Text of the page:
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Prevent ; De Sampayo aul Schneider JJ.DULLEWE et at. v. DULLEWE et al.32—D. C. Kattjy, 28,349.
Partition Ordinance, 1868, a. 9—Action for damage* against parties to apartition action for depriving plaintiff of his share bp not dis-closing same to Court—Act of omission.
A purchaser from one of the bein of X instituted a part it tooAction on the footing that only the children of the brothers of Xwere the heir* of X, and that the sisters of X were not heirs.After preliminary decree the children of the brothers came to asettlement with the children' of the sisters and gave them in thetestamentary case a smaller portion than they would have been(entitled to had the sisters been intestate heirs. On the report ofthe Commissioner in the partition case being received, the plaintiffissued notice to the defendants (children of the brothers) to showcause against the scheme of partition being confirmed, and as theydid not appear to. show cause, final decree was entered. Thechildren of. the sisters thereafter brought this action for damagesagainst some of the children of the brothers under section 9 of thePartition Ordinance. 1863.
Held, that they were not entitled to damages.
The act of omission contemplated in section 9 implies some elementof wilfulness and intention to produce a prejudicial result; theomission must be of an set which one ik bound to do.
T HE facts are set out in the judgment.
Hayley, for defendants, appellants.
M. W. H. dc Silva (with him H. Y. l*erera), for plaintiffs, res-pondents.
July 0, 1922. Df. Sampayo J.—
The plaintiffs brought this action for dftnmges in pursuance of theprovisions of section 9 of the Partition Ordinance on the groundthat in D. C. Kandy, 21,604, which had been brought for the parti-tion of two lands, the defendants caused the plaintiffs to be deprivedof their share of the lands. The circumstances of the case aresomewhat peculiar, and on one or two points require serious con-sideration. Abraham Dullewe Adigur died in 1904 issue less, and lefthirn surviving two sisters, Tikirikumarihamy and Lokukumarihamy,and a brother Punchi Banda, and the childreu of a predeceasedbrother, Meddurrm Banda. The pluintiffs are the children of the twosisters,' Tikirikumarihamy and Lokukumarihamy, who are now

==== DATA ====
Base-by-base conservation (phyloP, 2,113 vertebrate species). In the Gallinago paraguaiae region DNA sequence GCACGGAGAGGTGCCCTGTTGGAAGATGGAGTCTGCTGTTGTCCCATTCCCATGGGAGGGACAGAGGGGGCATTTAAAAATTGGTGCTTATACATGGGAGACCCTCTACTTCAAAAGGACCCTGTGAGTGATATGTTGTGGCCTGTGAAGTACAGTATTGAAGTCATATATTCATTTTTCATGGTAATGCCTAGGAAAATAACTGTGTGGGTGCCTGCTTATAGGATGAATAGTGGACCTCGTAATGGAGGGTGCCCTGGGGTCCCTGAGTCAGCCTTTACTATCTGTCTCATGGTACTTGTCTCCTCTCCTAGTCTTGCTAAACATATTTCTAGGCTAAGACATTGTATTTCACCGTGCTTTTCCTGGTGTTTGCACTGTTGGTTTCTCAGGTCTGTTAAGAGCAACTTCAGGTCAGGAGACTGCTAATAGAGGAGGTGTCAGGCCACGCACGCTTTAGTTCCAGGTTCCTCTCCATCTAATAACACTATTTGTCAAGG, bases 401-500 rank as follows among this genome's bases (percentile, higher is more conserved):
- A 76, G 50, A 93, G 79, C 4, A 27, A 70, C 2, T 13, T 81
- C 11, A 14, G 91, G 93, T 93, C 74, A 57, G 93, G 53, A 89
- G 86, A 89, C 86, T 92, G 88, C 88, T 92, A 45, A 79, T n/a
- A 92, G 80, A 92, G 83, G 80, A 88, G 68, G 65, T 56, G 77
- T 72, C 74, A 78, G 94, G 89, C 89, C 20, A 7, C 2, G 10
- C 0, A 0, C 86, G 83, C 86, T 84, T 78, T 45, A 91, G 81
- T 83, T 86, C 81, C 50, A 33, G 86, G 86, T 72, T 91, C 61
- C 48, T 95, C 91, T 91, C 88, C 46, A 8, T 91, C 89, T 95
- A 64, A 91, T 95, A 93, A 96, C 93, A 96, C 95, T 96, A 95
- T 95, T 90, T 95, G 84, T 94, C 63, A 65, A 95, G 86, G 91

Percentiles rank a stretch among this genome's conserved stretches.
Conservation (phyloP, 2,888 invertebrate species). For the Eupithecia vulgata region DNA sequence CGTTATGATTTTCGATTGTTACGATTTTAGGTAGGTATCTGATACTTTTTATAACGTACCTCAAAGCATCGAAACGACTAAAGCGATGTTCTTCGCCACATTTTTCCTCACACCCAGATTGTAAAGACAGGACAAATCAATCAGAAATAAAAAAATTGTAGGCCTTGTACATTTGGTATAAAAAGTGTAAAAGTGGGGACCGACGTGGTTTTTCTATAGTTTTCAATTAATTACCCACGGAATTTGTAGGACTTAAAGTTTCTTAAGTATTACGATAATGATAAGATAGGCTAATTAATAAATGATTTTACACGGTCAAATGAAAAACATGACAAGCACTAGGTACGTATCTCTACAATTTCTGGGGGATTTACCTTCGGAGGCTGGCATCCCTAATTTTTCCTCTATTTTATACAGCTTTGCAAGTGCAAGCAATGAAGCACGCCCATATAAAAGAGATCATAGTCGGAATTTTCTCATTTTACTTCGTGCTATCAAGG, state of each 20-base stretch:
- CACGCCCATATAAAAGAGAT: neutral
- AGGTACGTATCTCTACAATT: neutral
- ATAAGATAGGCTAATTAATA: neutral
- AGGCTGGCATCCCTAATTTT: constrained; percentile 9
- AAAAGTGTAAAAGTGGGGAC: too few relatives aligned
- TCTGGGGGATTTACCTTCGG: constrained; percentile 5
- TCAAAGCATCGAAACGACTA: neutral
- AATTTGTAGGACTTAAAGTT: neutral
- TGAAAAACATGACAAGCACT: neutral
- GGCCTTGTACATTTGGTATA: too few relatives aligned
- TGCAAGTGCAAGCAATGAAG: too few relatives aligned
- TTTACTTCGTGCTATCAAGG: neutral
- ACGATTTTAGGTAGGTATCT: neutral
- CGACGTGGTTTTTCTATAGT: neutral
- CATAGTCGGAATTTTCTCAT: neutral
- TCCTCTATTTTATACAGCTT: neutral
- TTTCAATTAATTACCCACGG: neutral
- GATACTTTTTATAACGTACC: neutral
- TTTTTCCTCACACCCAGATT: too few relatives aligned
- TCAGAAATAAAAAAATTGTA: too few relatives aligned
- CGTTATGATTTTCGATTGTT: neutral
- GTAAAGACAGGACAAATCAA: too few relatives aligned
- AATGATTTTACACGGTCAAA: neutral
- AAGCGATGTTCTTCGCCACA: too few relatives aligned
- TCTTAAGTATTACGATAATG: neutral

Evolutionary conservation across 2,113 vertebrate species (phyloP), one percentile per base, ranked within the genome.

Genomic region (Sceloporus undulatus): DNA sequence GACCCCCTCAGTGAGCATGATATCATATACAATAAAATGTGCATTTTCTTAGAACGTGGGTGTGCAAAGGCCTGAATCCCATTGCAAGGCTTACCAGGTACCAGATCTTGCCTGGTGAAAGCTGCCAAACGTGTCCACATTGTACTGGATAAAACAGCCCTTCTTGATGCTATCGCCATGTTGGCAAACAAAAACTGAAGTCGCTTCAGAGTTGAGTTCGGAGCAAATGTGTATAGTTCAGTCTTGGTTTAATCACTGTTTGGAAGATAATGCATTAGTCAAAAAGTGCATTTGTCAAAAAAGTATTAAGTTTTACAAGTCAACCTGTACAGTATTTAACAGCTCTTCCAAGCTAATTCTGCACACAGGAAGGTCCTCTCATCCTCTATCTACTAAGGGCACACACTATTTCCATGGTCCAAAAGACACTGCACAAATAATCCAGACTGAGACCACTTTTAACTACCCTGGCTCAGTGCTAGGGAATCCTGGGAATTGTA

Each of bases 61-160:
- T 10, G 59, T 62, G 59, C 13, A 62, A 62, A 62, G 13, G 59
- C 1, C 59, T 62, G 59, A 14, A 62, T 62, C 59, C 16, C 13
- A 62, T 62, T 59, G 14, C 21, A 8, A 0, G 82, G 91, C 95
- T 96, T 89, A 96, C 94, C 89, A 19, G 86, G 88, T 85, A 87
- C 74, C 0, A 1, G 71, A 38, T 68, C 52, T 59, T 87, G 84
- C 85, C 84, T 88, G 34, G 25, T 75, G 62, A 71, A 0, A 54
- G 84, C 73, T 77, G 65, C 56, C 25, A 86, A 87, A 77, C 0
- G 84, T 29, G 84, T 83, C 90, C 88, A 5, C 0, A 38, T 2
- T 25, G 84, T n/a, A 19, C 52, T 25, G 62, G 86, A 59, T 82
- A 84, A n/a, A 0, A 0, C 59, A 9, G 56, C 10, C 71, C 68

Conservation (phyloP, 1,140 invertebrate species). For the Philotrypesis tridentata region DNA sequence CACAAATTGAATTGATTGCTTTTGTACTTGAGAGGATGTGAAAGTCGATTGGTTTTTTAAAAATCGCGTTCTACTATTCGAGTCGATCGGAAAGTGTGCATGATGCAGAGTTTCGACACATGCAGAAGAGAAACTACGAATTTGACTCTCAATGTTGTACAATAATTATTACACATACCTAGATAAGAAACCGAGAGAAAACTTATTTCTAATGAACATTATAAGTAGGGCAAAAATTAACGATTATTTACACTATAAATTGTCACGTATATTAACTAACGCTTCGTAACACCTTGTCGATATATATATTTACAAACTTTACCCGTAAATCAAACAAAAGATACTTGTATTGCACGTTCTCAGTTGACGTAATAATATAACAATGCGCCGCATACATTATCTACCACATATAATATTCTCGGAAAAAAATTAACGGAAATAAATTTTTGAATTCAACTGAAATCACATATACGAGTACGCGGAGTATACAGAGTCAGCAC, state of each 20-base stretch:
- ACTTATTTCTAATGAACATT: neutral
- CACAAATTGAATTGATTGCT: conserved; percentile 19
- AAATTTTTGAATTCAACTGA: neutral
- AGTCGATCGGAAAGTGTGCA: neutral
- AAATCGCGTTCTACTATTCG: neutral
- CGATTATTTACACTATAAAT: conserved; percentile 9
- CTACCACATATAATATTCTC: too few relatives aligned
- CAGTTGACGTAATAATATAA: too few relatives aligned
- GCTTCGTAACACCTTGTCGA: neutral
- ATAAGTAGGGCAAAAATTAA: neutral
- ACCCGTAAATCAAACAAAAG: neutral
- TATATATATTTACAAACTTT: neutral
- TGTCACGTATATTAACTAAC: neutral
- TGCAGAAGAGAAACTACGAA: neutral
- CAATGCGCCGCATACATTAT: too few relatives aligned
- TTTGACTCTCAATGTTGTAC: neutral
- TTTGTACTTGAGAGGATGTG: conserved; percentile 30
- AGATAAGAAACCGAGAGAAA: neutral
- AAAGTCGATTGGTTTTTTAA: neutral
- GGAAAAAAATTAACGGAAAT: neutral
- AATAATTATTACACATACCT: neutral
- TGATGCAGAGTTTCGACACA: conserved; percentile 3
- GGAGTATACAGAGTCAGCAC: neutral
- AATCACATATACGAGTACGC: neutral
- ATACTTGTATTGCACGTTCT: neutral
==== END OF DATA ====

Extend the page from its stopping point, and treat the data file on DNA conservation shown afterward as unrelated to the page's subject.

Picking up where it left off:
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dead. The first-, second, and third defendants are children of Med-duma Banda, and the fourth defendant is a purchaser of a sharefrom Medduma Banda, junior, who is .another child of MeddumaBanda, brother of the Adigar. At the trial the case against thefourth defendant was withdrawn, as it was bound, to fail, becausethe fourth defendant purchased long after fhe conclusion of thepartition action (D. C. Kandy, 21,664).
The Adigar left a large estate, and among other lands he was theowner of two lands called Walawwawatta and Gorakgahawela. Inthe year 1910 in execution against the children of Punchi Banda,who had in the meantime died, half of half share, i.e., one-fourth share,of the two lands, was sold,- and purchased by one Don ManuelAppuhamy. The case No. 21,664 above referred to, which was anaction for the partition of the said two lands, was brought on July 19,1912, by Don Manuel Appuhamy, claiming for himself a one-fourthshare, and assigning to the children of Medduma Banda, namely,the first, second, and third defendants to the present action, halfshare of the land, and to the children of Punchi Banda the remain-ing one-fourth share. The case took its usual course, and on June 24,1918, a preliminary decree wast entered by the . Court declaring the:parties entitled to the property in the above proportion, and orderinga partition. A commission was issued to effect the partition, mdthe Commissioner having submitted a scheme, of ‘partition, the Courton March 2, 1915, confirmed the same and entered final decree,allotting divided portions to the various parties.
The standpoint of the two brothers of the Adigar and of theirchildren was that the two sisters were married out in diga, and werenot, therefore, heirs of the Adigar, and that the two brothers becamesolely entitled to the two lands in question and other propertyof the Adigar in the proportion of half'share to each of them. Thatquestion was fought out in two previous actions, Nos. 19,609 and21,809, of the District Court of Kandy,' in both which the claim 'of the sisters was rejected by decree both in the lower Court and inappeal, and it was held that the two brothers alone were entitled tothe property as the sole heirs of the Adigar. The decree in the firstcase was given in the District Court in 1908 and in appeal in 1911,and the decree in the second case was given in the . District Court in1911 and in appeal in 1913. The subject of these two actions wassome other property of the Adigar’s estate, but the District Judgehas rightly considered that the decisions in those cases show that thesisters of the Adigar were not his heirs, and that the plaintiffs hadno title on that footing to any share in the lands Walawwawatta andGorakgahawela, and were properly not made parties to the parti-tion action No. 21,664. But an older made in the testamentary case2,375, in which the estate of the Adigar was administered firstby his brother Punchi Banda, and on his death in 1907 by LokuBanda, the first defendant in the present- action, is said to have